CONCERNS over the danger of a unmanned rail crossing near Seaford have been highlighted again, months after campaigners celebrated improvements being made at the site.
Residents had rallied round for changes to be made to Tide Mills Level Crossing amid fears someone could be killed following several near misses.
Jim Skinner, chairman of the Friends of Tide Mills, along with Access in Seaford and Newhaven Committee and local people, has been calling for better access for tourists and residents and urged for the old fashioned ‘kissing gates’ to be replaced.
Self-closing gates were installed towards the end of last year and although high winds in December had caused the gates to be blown open Mr Skinner said he was looking forward to the problem being rectified and residents welcomed the works. But five weeks on Mr Skinner and other residents have been in touch with Network Rail to say something needs to be done as a matter of urgency, with one warning it will only be a ‘matter of time’ before a child or animal runs into the path of an oncoming train.
A dog was killed after it was hit by a train at the spot in July 2010 and a total of 18 major incidents have been logged at the site by Network Rail since 1997.
The incidents led Mr Skinner to urge people to take care and join with local residents calling for action to be taken.
Mr Skinner said, “We from the Friends of Tide Mills have just completed our first visit to Tide Mills of the year and its usage over the weekend was amazing, so people do appreciate the improvement to the crossing, as of course we do, but the gates are becoming a major concern now.”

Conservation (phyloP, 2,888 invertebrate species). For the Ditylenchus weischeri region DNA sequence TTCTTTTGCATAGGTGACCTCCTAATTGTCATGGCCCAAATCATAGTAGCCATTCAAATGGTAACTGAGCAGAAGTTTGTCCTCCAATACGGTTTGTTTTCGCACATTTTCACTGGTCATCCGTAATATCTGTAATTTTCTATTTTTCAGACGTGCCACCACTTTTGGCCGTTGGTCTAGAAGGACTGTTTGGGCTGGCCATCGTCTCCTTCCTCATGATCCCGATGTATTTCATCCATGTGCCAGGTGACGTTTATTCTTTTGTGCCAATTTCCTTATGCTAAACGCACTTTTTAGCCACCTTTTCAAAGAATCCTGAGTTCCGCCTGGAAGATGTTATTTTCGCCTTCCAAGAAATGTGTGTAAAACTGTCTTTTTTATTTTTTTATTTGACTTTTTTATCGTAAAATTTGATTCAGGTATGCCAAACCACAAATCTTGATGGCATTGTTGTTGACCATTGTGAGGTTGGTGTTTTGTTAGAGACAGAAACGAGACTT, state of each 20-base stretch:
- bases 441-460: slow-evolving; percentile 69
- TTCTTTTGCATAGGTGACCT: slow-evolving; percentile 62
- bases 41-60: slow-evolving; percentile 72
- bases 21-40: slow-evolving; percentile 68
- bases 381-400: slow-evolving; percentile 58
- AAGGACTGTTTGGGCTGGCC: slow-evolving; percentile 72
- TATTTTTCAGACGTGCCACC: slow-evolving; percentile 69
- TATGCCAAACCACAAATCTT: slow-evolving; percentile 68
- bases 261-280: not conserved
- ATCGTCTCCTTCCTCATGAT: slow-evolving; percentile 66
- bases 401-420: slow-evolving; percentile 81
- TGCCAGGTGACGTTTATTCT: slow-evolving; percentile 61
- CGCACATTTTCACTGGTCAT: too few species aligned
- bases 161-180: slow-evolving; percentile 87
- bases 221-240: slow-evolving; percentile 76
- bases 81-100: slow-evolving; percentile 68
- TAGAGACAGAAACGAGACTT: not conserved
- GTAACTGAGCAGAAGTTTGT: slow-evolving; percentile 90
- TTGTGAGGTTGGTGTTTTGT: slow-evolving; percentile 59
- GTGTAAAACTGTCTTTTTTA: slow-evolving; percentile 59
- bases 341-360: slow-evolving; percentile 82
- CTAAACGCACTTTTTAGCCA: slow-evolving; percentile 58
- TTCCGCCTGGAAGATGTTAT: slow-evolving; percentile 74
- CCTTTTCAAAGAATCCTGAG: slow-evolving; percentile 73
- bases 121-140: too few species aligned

Geoff King, of Marine Drive, added, “This morning we experienced a southerly wind of probably force 6 to 7 and guess what – the gate was not ‘self- closing’. In fact, it was hanging ajar as usual.
“The truth is that neither of the gates has been self-closing except on a perfectly calm day when there was no wind at all.
“And then, a little later this morning, to my surprise, my amazement and my total admiration – someone, presumably local, has taken it into their own hands to add some ‘temporary equipment’ that does work and does hold the gate shut.
“What do we have to wait for to get these gates fixed properly – blood on the railway line?
“It will only be a matter of time before a child or a dog runs through these half open gates and into the path of an oncoming train.”
A Network Rail spokesperson said, “We have experienced some problems with the recently installed gates which means they sometimes do not fully close during high winds.
“We have installed a self-closing mechanism which uses compressed gas which is set at the minimum pressure to keep the gates closed during strong winds, however, some people have raised concerns that they are now too heavy. We are reviewing further long-term options and will discuss these with the Friends of Tide Mills in due course.”